Same thing with interruption, it takes a while to rebuild the mental model after being interrupted.
Now as a developer I haven't worked on a model long enough (my excuse) to be able to do that. But now I realize I already have a process for identifying gaps that I don't use.
I work with a guy who can do this and recently he has amazed me with how he can do it. Contrary to this though, sometimes I think he works in outdated models that limit his creativity.
If you're building something that's going to be used as a foundation by lots of other things, those 5% errors add up really fast.
What the clue means will depend on the order of the tests. If the tests were written in order of increasing code coverage it is probably a clue that the algorithm needs more thought, but it could be a clue that one hasn't thought enough about test coverage and has ones tests in an unhelpful order.
Understanding all of that seems overwhelming. IOW, being a "full stack" generalist is getting harder, imho.
I very much suspect this is one of the reasons that motivated Ken and Rob to create Go.
And see also Ken's comments about C++ at the recent Turing award winners celebration. ( http://amturing.acm.org/acm_tcc_webcasts.cfm )
But more valuable. Coding with people who started with Rails, they may not know that there are 1000x differences between things that seem equivalent to them. In ye olden dayes it was hard to be off by that much because the problems would surface sooner.
I know people who make incredibly good money cleaning up after teams that lack a single full-stack person.
It's usually a decent starting assumption, but it can lead to wasted hours when the problem really is outside of what you've done.
The time to find a bug with a debugger has a much tighter distribution than the time to find one by thinking about the code. There are some problems that you just can't get to the bottom of by thinking.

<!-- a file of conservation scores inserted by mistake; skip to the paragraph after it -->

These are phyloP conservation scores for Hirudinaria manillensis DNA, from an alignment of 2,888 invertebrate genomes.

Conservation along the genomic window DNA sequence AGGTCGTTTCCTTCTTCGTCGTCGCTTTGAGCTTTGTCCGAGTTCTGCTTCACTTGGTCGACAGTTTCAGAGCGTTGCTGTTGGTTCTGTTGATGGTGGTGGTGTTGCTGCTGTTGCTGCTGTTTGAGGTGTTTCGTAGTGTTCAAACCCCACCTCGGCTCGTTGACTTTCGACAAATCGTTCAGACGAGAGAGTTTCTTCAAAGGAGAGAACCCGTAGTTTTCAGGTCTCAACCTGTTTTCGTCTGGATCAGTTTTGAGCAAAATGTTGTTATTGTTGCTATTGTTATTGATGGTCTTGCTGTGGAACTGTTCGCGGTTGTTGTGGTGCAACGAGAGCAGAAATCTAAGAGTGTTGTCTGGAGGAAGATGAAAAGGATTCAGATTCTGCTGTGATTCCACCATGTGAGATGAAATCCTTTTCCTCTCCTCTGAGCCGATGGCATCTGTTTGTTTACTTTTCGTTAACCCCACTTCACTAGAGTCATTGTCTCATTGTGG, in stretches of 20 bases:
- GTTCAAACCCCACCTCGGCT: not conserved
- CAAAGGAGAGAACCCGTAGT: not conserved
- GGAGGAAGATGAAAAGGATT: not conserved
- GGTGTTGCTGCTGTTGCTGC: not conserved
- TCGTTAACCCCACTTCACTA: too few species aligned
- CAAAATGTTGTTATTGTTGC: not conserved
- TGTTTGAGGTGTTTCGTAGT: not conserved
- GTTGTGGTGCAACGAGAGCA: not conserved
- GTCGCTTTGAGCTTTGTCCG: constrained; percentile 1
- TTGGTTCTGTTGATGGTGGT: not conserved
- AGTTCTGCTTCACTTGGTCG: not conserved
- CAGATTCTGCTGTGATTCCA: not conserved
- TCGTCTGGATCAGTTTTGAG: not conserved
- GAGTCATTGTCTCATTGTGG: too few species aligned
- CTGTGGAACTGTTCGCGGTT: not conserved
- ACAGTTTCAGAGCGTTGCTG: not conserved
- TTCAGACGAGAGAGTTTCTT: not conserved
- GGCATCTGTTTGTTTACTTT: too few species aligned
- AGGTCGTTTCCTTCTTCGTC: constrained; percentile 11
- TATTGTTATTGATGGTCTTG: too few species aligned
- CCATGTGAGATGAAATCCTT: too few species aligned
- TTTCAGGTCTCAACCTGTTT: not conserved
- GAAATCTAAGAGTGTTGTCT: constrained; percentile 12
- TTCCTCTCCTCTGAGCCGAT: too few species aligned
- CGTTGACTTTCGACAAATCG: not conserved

By having one person take each path, you get the advantages of both. It might seem that a single programmer should be able to achieve the same by switching between the two approaches, but the cost of context switching is so great that it will be more like starting again each time. So it's really hard to know when to stop thinking about it and to get the debugger out.
The advice that once you find the bug you should work out what the problem really is definitely holds solid, though.
If you're ‘just a’ developer in a larger company, you may rarely get to actually fix these high-level problems you discover. You kind of have to live with it, which is frustrating.
And if you're working alone, too ‘high-level’ thinking may well slow down getting things done. If you don't have around someone with more pragmatic attitude, be sure to have a bit of it yourself. =)
But the debugger is not the problem - in fact, when you don't know the code perfectly, a debugger can be very useful in enabling you to form a sufficiently complete model of the code in the first place.
It only becomes a problem if, at that point, you keep looking at details rather than stopping to think about what you've learned.
I agree with your second remark; you need pragmatism, but yes, as I get older I notice that I solve bugs in my head instead of debugging in the usual fashion. I strive to type as little as possible and to do that you need to do a lot of head work; 20 years ago, I was the opposite.
Toyota's '5 Whys' root cause analysis, don't just fix the manifestation of the problem, but keep asking why it happened until you get to the real cause.
The NASA space shuttle programmers
When they find a bug, they go to great lengths to find how and where in their process of programming this was able to happen, sometimes finding other bugs before they surface.
I've personally spent 10 years in academia deeply understanding many things that more often than not were good for nothing. Now I'm OK with just getting things to work quickly and not looking back.
PS: I'm a really fast typer.